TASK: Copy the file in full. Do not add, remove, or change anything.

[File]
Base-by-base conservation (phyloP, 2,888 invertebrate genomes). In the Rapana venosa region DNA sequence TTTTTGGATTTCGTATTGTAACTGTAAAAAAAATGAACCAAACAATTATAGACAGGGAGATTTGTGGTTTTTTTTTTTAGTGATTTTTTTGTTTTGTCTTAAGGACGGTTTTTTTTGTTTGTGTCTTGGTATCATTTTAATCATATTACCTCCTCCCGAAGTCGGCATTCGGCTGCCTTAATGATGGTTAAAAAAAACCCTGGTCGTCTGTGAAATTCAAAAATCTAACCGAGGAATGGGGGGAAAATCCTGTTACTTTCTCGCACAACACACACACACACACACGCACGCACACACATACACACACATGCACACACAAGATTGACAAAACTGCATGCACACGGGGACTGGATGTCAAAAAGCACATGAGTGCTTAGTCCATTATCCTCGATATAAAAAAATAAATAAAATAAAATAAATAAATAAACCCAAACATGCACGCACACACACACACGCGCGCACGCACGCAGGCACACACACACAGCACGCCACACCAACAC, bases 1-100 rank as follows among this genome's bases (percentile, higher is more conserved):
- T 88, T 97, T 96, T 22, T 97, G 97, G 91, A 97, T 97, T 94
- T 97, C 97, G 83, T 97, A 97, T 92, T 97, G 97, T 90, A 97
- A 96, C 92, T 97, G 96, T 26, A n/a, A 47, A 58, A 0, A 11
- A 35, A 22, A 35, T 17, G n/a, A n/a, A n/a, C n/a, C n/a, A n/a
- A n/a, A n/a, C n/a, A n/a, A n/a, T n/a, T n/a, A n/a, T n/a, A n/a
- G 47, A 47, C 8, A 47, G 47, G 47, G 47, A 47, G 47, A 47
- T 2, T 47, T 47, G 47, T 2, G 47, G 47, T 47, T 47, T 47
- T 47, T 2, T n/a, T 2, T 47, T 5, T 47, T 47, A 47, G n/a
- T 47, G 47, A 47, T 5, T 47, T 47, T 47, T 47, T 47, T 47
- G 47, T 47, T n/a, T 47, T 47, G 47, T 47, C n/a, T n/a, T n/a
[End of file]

Base-by-base conservation (phyloP, 2,888 invertebrate genomes). In the Rapana venosa region DNA sequence TTTTTGGATTTCGTATTGTAACTGTAAAAAAAATGAACCAAACAATTATAGACAGGGAGATTTGTGGTTTTTTTTTTTAGTGATTTTTTTGTTTTGTCTTAAGGACGGTTTTTTTTGTTTGTGTCTTGGTATCATTTTAATCATATTACCTCCTCCCGAAGTCGGCATTCGGCTGCCTTAATGATGGTTAAAAAAAACCCTGGTCGTCTGTGAAATTCAAAAATCTAACCGAGGAATGGGGGGAAAATCCTGTTACTTTCTCGCACAACACACACACACACACACGCACGCACACACATACACACACATGCACACACAAGATTGACAAAACTGCATGCACACGGGGACTGGATGTCAAAAAGCACATGAGTGCTTAGTCCATTATCCTCGATATAAAAAAATAAATAAAATAAAATAAATAAATAAACCCAAACATGCACGCACACACACACACGCGCGCACGCACGCAGGCACACACACACAGCACGCCACACCAACAC, bases 1-100 rank as follows among this genome's bases (percentile, higher is more conserved):
- T 88, T 97, T 96, T 22, T 97, G 97, G 91, A 97, T 97, T 94
- T 97, C 97, G 83, T 97, A 97, T 92, T 97, G 97, T 90, A 97
- A 96, C 92, T 97, G 96, T 26, A n/a, A 47, A 58, A 0, A 11
- A 35, A 22, A 35, T 17, G n/a, A n/a, A n/a, C n/a, C n/a, A n/a
- A n/a, A n/a, C n/a, A n/a, A n/a, T n/a, T n/a, A n/a, T n/a, A n/a
- G 47, A 47, C 8, A 47, G 47, G 47, G 47, A 47, G 47, A 47
- T 2, T 47, T 47, G 47, T 2, G 47, G 47, T 47, T 47, T 47
- T 47, T 2, T n/a, T 2, T 47, T 5, T 47, T 47, A 47, G n/a
- T 47, G 47, A 47, T 5, T 47, T 47, T 47, T 47, T 47, T 47
- G 47, T 47, T n/a, T 47, T 47, G 47, T 47, C n/a, T n/a, T n/a